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I'd like to use the Arduino to create a pulse divider. My input is a 1PPS, 8us 5v pulse from a GPS that I will use for timekeeping. I'd like to use that to create a 10hz 10us 5v output pulse.

Any suggestions or example projects to look at?

Thanks!
« Last Edit: May 22, 2012, 09:23:24 pm by polar8 » Logged

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1Hz input and 10Hz output is a pulse multiplier, not a divider. Google for "software phase locked loop".
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There's 1,000,000uS in a second.
(1,000mS in a second)
So once a second you're like a little burst of 10uS pulses at a 10 Hz rate?

from: High for 8uS, Low for 999,992us
__|--|_____________________________________________________________|--|_____________
to: High for 10uS, Low for 99,990uS, repeat 10 times, repeat with next 1PPS pulse
__|---|__|---|__|---|__|---|__|---|__|---|__|---|__|---|__|---|__|---|___
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Ok, I understand how it would be a multiplier.

There's 1,000,000uS in a second.
(1,000mS in a second)
So once a second you're like a little burst of 10uS pulses at a 10 Hz rate?

from: High for 8uS, Low for 999,992us
__|--|_____________________________________________________________|--|_____________
to: High for 10uS, Low for 99,990uS, repeat 10 times, repeat with next 1PPS pulse
__|---|__|---|__|---|__|---|__|---|__|---|__|---|__|---|__|---|__|---|___


Yes! That's what I would like to implement. I'm not sure how to do it though, because you would need to wait for a couple input pulses before performing the arithmetic though, right?
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Quote
because you would need to wait for a couple input pulses before performing the arithmetic though, right?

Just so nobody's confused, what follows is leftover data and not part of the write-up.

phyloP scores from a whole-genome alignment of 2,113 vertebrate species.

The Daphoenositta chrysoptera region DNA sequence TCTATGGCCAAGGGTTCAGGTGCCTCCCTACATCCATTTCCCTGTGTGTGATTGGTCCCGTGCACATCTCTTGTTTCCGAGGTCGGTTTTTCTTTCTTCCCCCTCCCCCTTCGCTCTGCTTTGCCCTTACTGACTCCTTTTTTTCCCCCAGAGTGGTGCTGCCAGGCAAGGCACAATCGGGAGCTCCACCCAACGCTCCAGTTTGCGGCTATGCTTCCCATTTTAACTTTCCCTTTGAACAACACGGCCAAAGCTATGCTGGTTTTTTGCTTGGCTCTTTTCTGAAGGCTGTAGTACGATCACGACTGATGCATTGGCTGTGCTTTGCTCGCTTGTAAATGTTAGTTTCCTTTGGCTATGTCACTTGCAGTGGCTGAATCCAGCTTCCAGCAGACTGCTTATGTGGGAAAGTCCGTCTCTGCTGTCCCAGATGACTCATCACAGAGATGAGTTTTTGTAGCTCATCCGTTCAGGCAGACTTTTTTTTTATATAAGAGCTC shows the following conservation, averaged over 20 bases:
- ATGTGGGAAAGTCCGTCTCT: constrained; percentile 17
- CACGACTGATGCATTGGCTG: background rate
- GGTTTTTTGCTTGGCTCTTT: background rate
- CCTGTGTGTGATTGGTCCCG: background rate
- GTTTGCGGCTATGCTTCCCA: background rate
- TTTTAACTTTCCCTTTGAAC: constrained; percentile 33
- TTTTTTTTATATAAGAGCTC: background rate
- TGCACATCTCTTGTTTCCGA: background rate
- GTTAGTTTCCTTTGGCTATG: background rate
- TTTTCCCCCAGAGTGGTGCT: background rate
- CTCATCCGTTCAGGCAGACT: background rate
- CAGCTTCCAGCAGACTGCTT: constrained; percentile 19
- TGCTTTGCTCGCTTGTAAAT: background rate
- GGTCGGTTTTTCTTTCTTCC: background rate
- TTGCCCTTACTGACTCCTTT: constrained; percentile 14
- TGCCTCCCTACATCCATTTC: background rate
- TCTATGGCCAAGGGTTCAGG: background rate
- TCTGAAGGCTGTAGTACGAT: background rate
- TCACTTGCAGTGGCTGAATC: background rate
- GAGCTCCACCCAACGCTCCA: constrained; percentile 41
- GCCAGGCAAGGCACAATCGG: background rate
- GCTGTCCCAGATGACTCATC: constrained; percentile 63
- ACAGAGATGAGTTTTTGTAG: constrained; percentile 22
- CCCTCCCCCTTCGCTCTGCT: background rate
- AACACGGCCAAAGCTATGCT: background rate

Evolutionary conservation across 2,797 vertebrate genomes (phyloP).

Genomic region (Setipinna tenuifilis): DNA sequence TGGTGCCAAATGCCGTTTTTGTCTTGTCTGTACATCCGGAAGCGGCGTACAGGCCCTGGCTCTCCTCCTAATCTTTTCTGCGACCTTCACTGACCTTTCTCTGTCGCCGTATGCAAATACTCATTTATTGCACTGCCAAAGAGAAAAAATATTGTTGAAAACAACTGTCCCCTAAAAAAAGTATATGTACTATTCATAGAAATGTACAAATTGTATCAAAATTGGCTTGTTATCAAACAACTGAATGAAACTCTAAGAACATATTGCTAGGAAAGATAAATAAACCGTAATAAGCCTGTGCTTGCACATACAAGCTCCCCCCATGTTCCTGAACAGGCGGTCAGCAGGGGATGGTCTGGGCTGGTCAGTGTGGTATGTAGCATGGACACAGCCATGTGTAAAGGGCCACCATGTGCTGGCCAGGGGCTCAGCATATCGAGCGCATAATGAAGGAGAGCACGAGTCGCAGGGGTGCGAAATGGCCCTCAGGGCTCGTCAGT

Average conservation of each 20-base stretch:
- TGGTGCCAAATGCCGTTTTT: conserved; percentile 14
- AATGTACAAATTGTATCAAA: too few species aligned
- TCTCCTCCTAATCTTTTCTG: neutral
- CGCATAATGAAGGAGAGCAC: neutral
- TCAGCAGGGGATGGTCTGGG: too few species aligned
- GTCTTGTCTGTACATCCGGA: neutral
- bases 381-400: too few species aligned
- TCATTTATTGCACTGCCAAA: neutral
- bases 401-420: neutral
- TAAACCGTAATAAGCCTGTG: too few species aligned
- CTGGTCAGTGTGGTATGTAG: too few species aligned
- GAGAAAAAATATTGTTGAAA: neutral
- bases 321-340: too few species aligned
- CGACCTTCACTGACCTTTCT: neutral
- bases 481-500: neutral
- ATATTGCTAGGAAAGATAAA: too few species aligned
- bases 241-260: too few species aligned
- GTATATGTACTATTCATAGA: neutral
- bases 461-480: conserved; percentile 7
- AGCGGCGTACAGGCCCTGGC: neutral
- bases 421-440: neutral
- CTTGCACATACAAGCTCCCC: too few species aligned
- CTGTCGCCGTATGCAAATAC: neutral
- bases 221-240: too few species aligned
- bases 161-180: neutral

wrong, look at reply #1.
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Ok, since this is my first Arduino program I have started simple in hopes of moving my way up.

What I have succeeded in doing is measuring an interval between button presses, then blinking an LED at a fraction of that interval for a certain number of times.

The problem is that while the LED blinks correctly (at a rate proportional to the interval measured), I can only get it to do it for a fixed number of times using my While loop.

I would like to modify this so that the LED blinks at a fraction of the latest interval measured, until the next button press is registered (signalling a new interval.)

Code:
#define  DELAY_START   HIGH   
#define  DELAY_END   !DELAY_START  
int ledPin = 3;    
int inputPin = 2;  
int x;
long start, duration, fduration, interval;

void setup() {
  pinMode(ledPin, OUTPUT);
  pinMode(inputPin, INPUT);    
  Serial.begin(9600);
}

void loop(){
  while( digitalRead(inputPin) != DELAY_START   )
;
  start = millis();
  while( digitalRead(inputPin) != DELAY_END   )
;
  duration = start - millis();
  fduration = 0 - duration;                //for some reason my duration was negative so this makes it positive
  interval = fduration / 10;
  Serial.println(fduration);